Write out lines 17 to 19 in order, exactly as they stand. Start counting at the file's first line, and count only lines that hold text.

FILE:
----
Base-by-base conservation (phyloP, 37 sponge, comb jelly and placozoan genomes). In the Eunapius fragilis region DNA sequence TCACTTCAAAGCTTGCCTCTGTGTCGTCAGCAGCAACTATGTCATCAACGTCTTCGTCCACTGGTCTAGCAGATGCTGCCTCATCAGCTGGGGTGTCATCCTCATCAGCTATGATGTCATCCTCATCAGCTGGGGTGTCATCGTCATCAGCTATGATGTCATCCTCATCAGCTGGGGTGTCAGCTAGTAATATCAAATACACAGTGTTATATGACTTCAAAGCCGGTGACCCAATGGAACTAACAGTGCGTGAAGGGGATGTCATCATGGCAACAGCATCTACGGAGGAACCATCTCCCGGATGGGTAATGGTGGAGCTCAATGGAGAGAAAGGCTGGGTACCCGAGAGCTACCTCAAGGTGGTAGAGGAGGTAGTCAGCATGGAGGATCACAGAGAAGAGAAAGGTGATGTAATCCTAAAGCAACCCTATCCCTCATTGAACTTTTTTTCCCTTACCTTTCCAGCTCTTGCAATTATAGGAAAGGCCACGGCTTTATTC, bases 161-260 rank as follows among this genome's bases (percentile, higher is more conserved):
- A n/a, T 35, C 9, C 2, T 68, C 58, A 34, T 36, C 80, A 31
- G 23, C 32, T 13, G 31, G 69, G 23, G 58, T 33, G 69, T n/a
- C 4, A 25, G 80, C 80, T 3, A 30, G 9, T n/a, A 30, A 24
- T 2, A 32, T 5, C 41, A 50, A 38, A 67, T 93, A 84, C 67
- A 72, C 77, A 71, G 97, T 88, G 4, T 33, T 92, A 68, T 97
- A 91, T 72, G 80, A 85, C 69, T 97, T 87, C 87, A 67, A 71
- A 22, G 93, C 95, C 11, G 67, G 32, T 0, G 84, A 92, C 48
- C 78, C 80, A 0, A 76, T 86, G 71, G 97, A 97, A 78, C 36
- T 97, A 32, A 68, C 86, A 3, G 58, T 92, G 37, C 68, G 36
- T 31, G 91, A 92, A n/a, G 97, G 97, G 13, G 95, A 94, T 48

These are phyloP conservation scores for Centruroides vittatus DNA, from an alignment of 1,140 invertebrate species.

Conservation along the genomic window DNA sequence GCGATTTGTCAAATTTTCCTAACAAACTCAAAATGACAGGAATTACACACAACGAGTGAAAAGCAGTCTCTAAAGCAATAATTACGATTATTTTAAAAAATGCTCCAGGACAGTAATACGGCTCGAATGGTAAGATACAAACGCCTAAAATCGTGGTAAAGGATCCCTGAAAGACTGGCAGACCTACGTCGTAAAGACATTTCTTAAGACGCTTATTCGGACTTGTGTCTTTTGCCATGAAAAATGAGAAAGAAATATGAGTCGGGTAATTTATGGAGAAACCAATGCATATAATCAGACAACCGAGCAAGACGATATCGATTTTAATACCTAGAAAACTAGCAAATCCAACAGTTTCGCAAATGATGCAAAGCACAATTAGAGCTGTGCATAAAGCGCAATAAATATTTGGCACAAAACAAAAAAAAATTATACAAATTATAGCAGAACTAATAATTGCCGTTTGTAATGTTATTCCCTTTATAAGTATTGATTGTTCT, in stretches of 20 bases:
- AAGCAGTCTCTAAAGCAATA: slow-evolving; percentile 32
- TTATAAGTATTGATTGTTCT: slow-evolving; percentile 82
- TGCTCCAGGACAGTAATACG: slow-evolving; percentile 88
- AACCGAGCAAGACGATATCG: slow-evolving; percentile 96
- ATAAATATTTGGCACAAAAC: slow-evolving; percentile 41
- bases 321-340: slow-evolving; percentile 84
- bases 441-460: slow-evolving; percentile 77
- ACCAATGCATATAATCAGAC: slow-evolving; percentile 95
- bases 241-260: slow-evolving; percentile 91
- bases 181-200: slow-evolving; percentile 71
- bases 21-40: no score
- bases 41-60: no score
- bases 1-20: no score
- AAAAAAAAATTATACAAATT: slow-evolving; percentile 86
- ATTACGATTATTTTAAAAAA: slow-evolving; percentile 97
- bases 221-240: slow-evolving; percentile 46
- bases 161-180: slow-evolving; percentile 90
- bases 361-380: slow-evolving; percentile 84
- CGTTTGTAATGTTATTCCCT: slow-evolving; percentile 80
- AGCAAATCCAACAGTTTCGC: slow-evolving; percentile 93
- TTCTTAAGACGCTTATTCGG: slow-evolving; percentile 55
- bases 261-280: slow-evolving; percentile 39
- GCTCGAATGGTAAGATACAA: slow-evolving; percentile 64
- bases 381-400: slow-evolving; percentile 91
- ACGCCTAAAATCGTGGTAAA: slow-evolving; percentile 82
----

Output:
- AACCGAGCAAGACGATATCG: slow-evolving; percentile 96
- ATAAATATTTGGCACAAAAC: slow-evolving; percentile 41
- bases 321-340: slow-evolving; percentile 84